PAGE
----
Reducing the parameters in a model makes it less expensive to train, which is no small advantage for researchers like Lemon. But there’s a second, equally important benefit: quicker “inference”—the time required to apply an AI model to new data, like a text prompt or photograph. It’s a must-have for any AI assistant, robotic or otherwise, meant to help people in real time.
Local inference acts as a gatekeeper for something that’s likely to become key for all personalized AI assistants: privacy.
“If you look into it, the inferencing market is actually much bigger than the training market. And an ideal location for inferencing to happen is where the data is,” says Intel’s Mahajan. “Because when you look at it, what is driving AI? AI is being driven by all the apps that we have on our laptops or on our phones.”
Edge performance means privacy
One such app is Rewind, a personalized AI assistant that helps users recall anything they’ve accomplished on their Mac or PC. Deleted emails, hidden files, and old social media posts can be found through text-based search. And that data, once recovered, can be used in a variety of ways. Rewind can transcribe a video, recover information from a crashed browser tab, or create summaries of emails and presentations.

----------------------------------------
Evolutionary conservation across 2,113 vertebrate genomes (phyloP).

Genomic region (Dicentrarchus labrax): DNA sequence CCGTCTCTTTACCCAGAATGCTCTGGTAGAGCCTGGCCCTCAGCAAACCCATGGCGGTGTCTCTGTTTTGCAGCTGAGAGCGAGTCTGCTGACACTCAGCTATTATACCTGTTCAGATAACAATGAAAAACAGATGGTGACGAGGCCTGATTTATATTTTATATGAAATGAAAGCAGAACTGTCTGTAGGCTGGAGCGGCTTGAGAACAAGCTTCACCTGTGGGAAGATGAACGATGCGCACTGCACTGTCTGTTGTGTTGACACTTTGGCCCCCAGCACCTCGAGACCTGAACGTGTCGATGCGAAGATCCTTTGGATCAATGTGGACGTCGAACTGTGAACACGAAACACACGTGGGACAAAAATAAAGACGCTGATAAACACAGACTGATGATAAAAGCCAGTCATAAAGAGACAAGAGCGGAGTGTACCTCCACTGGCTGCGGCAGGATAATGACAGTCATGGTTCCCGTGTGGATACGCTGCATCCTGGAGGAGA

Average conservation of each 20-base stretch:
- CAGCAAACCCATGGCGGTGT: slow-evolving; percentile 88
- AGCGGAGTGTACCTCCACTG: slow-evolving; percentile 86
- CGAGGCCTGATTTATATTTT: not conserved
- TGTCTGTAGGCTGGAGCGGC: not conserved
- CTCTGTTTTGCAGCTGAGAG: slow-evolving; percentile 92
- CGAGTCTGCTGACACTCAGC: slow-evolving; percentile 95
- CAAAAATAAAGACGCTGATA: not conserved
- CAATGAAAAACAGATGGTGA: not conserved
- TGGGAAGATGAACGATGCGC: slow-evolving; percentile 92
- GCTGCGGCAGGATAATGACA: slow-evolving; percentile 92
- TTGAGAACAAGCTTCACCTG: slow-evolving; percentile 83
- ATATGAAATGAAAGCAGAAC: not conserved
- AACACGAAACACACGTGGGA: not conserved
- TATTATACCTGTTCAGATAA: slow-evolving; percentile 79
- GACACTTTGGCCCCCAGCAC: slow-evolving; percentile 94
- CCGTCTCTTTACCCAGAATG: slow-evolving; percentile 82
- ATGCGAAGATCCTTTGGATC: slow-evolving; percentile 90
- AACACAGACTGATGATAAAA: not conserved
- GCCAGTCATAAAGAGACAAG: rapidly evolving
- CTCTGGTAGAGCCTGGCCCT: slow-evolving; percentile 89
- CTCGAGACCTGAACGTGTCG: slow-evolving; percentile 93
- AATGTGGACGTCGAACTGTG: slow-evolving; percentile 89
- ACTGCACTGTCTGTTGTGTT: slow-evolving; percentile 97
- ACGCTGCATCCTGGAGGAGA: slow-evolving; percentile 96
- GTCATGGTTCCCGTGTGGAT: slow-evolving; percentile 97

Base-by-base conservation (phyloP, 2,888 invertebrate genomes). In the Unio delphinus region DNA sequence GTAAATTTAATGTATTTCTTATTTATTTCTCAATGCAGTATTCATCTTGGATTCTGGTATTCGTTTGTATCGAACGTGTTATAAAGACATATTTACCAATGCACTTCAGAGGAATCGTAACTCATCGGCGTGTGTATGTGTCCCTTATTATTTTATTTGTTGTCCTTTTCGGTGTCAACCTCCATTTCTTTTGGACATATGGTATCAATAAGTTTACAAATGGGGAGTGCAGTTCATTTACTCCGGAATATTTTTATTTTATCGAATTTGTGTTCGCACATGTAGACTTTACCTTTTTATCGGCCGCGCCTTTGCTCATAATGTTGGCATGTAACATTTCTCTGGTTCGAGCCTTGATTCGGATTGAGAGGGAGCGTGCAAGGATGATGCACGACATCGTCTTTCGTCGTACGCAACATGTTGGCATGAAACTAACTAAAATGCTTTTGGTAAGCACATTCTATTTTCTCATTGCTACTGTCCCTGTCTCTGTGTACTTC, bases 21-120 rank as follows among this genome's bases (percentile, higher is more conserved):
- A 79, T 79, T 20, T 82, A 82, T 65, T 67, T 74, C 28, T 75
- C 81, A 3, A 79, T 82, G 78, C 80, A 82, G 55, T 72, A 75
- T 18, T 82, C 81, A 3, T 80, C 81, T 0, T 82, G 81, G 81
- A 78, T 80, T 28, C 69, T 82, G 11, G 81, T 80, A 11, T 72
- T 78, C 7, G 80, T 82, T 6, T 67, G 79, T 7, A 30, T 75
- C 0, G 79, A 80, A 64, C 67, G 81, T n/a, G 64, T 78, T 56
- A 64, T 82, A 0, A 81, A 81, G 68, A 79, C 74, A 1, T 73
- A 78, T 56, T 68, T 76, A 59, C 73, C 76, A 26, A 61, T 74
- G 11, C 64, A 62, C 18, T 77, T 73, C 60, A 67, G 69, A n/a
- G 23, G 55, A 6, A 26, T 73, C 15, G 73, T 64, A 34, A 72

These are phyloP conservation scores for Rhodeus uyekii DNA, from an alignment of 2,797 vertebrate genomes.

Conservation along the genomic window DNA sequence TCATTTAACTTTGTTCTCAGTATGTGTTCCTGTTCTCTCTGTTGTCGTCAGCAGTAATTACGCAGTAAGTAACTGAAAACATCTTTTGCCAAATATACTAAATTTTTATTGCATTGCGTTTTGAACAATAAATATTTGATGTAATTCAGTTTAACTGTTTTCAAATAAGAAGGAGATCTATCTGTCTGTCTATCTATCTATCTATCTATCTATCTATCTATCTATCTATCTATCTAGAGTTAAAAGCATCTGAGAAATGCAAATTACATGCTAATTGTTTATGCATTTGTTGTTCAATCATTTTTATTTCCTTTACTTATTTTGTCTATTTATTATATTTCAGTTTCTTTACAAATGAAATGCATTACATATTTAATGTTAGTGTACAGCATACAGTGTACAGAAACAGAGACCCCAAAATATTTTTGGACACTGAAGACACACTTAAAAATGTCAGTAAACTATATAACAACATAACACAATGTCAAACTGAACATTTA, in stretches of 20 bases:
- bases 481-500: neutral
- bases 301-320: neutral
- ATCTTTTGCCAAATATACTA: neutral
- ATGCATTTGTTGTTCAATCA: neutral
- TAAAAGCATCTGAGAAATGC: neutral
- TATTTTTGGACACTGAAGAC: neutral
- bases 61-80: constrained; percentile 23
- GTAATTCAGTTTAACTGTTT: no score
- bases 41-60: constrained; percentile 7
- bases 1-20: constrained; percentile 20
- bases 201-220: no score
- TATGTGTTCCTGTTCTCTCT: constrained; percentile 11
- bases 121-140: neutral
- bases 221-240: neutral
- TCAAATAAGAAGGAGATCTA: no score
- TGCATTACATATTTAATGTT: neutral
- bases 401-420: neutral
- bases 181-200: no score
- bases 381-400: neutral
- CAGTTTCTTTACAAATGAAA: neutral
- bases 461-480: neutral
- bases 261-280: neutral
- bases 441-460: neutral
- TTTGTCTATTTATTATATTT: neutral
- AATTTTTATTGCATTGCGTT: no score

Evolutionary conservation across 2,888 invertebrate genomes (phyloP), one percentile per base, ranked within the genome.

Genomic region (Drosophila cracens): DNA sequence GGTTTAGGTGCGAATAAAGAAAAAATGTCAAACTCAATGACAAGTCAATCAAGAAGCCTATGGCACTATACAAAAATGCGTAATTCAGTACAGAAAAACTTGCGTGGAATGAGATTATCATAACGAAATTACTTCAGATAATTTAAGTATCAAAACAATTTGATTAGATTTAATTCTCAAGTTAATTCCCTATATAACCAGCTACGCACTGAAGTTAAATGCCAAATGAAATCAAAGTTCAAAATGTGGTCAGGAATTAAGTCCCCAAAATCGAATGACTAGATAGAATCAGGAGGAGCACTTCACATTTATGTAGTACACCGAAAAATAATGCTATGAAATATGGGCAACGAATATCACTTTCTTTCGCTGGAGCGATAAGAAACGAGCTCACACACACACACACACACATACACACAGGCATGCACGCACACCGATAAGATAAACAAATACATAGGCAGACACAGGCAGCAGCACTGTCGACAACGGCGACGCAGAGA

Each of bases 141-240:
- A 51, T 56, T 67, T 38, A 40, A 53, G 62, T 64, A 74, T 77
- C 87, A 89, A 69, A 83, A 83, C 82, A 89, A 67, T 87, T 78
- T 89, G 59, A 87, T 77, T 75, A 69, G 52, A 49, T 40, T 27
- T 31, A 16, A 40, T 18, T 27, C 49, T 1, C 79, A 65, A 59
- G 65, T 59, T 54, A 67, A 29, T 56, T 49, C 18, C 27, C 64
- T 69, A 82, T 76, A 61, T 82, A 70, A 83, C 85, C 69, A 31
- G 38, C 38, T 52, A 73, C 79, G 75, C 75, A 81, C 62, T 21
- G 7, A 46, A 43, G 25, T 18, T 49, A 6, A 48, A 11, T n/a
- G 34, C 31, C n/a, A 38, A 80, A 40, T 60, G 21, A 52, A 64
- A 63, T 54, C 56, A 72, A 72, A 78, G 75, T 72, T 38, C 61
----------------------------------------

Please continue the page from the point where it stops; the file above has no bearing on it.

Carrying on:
Mahajan says Rewind’s arrival on Windows is an example of its open AI development ecosystem, OpenVINO, in action. It lets developers call on locally available CPUs, GPUs, and neural processing units (NPUs) without writing code specific to each, optimizing inference performance for a wide range of hardware. Apple’s Core ML provides developers a similar toolset for iPhones, iPads, and Macs.